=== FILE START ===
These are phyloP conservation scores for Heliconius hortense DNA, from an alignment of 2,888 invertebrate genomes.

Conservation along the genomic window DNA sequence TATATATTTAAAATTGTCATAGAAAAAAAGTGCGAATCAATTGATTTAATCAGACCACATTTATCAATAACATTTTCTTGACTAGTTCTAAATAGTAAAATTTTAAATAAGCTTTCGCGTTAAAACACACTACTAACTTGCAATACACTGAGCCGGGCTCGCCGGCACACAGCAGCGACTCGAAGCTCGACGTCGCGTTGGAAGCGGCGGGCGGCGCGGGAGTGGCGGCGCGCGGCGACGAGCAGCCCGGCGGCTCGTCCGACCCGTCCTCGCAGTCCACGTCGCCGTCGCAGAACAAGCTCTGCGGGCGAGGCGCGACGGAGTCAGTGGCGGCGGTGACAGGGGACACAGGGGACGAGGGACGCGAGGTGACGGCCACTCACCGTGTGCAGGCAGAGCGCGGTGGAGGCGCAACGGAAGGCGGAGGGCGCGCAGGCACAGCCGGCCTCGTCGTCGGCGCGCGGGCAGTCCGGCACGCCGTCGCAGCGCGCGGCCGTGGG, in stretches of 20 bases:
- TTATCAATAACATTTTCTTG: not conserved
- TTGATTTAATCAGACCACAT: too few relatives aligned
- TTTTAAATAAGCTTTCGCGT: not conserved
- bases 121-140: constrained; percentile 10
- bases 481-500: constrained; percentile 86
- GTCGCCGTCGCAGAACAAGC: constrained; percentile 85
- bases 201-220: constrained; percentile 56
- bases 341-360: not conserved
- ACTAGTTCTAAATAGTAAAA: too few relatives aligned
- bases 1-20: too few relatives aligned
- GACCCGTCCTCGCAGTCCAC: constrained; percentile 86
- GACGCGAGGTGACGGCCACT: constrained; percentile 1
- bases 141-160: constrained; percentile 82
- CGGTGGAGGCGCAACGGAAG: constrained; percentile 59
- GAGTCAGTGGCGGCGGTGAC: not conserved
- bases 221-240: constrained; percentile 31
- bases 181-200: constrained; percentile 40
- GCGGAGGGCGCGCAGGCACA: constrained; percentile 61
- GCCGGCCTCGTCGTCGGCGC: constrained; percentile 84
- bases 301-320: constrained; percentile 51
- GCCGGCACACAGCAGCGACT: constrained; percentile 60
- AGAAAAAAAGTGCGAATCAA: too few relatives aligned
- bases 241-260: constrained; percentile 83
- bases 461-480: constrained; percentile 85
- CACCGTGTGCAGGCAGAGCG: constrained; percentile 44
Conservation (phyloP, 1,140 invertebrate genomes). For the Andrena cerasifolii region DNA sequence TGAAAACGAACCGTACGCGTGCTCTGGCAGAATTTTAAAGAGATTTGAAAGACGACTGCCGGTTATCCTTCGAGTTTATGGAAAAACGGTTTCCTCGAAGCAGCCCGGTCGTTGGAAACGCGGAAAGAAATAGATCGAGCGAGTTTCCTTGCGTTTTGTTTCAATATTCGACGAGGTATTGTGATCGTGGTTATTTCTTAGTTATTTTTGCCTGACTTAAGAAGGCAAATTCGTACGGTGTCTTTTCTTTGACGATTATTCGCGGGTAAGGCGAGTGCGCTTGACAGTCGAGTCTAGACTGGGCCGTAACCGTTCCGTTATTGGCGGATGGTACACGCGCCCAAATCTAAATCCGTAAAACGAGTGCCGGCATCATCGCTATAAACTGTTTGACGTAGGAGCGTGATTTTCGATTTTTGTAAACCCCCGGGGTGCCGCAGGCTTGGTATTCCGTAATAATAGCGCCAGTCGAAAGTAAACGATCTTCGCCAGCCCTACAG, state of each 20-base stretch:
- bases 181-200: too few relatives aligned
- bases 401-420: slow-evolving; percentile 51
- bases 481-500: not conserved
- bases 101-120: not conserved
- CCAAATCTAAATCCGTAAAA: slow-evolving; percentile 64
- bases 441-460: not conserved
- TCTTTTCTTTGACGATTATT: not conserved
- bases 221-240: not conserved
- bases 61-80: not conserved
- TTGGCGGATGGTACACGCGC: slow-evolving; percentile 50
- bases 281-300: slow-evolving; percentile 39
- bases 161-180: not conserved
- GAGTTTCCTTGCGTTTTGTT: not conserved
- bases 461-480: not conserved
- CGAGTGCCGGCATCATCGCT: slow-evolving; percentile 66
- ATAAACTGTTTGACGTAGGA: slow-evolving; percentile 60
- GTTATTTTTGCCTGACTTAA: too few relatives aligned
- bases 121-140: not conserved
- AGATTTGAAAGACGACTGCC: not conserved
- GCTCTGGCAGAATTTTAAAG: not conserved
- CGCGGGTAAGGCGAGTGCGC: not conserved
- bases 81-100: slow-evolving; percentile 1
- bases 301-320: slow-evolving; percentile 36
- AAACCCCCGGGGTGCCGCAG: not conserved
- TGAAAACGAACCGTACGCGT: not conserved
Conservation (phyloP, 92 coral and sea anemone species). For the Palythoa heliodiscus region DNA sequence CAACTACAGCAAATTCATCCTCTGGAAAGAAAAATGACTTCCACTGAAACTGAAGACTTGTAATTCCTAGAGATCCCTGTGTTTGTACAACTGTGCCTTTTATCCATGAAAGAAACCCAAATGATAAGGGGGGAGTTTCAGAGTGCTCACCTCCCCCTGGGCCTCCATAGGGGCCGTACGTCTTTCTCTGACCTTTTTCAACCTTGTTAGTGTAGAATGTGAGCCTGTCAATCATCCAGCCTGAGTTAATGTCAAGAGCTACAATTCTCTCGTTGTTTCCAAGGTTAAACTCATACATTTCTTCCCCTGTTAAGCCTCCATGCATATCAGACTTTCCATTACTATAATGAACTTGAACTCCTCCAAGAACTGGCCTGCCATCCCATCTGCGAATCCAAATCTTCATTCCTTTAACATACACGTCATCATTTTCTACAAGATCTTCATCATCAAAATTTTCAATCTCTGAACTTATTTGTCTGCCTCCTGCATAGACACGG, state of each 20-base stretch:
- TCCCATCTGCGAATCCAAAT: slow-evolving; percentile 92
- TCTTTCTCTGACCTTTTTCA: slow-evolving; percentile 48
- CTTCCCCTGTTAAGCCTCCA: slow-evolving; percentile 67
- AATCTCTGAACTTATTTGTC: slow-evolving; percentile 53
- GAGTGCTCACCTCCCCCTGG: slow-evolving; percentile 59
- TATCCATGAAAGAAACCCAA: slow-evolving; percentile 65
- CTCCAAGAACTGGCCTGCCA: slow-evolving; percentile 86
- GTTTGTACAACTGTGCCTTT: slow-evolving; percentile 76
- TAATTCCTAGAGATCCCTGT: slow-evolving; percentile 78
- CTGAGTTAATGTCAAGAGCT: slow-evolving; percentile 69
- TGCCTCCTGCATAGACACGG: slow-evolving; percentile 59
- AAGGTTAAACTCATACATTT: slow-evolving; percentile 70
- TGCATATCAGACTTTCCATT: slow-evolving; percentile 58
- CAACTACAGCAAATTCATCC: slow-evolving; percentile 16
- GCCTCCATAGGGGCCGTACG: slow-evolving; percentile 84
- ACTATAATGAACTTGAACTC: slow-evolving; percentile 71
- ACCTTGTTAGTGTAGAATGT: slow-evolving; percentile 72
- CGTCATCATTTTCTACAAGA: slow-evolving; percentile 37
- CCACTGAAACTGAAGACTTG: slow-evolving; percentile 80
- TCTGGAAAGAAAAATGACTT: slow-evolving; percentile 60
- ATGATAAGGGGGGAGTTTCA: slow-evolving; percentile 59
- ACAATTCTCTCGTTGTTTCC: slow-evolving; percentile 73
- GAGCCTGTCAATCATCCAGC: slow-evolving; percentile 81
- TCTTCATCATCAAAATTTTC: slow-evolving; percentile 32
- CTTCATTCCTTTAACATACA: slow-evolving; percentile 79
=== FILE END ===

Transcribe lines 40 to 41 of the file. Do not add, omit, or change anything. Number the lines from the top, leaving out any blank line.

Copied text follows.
- bases 161-180: not conserved
- GAGTTTCCTTGCGTTTTGTT: not conserved